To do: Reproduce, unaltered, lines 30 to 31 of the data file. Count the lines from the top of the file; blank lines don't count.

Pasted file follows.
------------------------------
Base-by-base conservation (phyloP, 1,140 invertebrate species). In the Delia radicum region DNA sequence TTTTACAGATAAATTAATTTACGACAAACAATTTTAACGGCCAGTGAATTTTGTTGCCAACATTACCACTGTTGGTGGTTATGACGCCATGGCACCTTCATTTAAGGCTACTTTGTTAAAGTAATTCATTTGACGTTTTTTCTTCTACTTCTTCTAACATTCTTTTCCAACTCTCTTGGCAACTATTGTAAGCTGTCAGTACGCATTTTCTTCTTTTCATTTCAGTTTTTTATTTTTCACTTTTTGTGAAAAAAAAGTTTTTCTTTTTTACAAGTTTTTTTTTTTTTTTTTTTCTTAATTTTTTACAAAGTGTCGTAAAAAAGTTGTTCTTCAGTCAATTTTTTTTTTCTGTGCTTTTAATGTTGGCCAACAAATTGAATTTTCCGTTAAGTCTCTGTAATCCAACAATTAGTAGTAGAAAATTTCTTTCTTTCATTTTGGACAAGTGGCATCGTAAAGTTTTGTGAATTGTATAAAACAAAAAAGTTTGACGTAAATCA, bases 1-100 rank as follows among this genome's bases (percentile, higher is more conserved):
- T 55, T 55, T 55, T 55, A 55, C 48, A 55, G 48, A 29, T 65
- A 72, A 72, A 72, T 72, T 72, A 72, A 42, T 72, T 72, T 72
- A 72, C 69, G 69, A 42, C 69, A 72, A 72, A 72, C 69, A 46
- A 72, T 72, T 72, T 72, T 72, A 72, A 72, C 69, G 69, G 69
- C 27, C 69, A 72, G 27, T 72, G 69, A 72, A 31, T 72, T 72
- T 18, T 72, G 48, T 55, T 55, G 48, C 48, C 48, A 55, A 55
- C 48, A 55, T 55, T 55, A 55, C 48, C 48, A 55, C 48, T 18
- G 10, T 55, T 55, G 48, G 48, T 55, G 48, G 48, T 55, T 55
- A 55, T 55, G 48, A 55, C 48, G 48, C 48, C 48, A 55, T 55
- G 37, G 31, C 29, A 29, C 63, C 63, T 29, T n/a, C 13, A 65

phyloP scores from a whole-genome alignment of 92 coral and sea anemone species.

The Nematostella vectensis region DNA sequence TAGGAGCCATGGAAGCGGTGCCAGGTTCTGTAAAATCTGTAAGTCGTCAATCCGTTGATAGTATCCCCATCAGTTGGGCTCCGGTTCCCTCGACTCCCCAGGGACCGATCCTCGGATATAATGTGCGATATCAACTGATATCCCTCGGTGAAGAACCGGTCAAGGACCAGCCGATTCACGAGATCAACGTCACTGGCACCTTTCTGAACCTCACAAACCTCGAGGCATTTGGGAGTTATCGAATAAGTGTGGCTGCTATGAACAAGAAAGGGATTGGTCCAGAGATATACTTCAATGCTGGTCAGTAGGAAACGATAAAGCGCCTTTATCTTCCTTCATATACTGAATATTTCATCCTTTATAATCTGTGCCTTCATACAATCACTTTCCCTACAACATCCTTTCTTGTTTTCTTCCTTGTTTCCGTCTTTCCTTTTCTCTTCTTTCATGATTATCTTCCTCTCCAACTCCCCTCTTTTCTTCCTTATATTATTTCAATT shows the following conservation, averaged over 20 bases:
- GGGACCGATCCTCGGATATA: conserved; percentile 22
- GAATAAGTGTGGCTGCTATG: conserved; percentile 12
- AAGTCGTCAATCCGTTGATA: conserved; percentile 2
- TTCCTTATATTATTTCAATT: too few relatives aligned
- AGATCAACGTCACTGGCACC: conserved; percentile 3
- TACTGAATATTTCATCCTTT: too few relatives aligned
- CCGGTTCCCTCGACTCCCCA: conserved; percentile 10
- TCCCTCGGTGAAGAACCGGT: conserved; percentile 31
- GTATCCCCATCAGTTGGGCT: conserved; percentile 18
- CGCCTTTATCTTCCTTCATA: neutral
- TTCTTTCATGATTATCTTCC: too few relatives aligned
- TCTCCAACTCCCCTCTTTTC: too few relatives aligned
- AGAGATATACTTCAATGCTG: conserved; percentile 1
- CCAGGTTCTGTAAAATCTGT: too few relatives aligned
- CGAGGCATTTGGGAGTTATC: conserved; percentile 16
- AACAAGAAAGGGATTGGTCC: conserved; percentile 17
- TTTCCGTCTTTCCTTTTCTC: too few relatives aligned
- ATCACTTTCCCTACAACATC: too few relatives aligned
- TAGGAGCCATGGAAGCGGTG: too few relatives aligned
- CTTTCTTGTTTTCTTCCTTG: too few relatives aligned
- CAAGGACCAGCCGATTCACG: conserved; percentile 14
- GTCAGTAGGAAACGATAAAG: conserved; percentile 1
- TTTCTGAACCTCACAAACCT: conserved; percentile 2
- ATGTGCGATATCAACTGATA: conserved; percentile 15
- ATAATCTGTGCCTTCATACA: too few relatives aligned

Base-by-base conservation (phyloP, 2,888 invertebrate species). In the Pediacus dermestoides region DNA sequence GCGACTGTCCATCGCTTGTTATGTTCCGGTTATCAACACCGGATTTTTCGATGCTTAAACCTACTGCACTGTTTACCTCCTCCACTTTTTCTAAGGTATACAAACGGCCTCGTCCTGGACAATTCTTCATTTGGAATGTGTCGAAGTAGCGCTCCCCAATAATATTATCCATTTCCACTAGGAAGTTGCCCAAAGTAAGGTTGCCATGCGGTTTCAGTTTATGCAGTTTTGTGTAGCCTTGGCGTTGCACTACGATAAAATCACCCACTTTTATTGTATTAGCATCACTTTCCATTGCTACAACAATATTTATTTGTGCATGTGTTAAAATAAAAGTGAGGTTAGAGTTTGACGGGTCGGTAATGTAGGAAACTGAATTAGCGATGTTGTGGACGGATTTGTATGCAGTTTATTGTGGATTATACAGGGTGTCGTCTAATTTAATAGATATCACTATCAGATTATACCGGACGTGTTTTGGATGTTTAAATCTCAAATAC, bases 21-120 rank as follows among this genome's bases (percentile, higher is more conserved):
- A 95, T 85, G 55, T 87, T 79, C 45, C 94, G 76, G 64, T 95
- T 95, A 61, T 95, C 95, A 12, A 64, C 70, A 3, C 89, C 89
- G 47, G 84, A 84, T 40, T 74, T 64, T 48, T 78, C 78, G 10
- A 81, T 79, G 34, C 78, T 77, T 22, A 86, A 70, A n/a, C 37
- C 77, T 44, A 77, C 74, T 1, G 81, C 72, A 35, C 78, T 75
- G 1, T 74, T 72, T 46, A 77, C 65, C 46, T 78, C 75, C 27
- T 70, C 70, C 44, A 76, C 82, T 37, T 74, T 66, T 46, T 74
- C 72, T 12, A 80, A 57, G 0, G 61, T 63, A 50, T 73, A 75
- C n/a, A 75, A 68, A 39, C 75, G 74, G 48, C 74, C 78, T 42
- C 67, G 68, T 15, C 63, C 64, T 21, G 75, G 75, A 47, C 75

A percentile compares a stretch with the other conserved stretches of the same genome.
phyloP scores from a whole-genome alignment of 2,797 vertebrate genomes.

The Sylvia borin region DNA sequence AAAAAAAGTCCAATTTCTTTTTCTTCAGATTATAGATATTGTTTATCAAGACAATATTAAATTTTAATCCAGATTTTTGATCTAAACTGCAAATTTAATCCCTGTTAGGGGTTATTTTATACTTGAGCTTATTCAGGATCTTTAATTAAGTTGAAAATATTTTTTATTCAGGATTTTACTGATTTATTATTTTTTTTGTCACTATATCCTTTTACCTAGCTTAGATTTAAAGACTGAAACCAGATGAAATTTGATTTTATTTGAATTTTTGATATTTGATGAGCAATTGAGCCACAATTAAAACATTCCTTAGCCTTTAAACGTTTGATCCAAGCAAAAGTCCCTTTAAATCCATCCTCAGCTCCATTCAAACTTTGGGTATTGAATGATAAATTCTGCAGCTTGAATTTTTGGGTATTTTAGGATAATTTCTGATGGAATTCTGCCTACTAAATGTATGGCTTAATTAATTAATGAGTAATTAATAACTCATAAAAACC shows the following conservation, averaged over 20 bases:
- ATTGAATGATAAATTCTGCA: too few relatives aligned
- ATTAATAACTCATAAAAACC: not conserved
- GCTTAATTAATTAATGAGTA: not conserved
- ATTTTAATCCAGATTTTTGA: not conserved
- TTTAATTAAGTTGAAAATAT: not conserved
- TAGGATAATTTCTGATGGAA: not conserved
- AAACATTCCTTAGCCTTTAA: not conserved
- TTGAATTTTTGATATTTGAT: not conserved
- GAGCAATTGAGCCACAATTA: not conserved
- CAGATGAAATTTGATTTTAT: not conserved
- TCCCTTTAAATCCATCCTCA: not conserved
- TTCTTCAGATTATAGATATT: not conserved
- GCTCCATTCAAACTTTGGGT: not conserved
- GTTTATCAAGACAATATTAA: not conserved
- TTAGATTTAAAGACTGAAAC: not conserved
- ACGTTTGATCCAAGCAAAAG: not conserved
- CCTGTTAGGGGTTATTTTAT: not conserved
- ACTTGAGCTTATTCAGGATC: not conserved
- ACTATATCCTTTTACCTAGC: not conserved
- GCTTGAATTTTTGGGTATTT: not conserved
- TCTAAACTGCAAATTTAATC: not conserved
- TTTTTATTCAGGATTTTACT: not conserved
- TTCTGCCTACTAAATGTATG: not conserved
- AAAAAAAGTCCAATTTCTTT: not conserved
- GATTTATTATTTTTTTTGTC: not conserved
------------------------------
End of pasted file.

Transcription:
- TTTCCGTCTTTCCTTTTCTC: too few relatives aligned
- ATCACTTTCCCTACAACATC: too few relatives aligned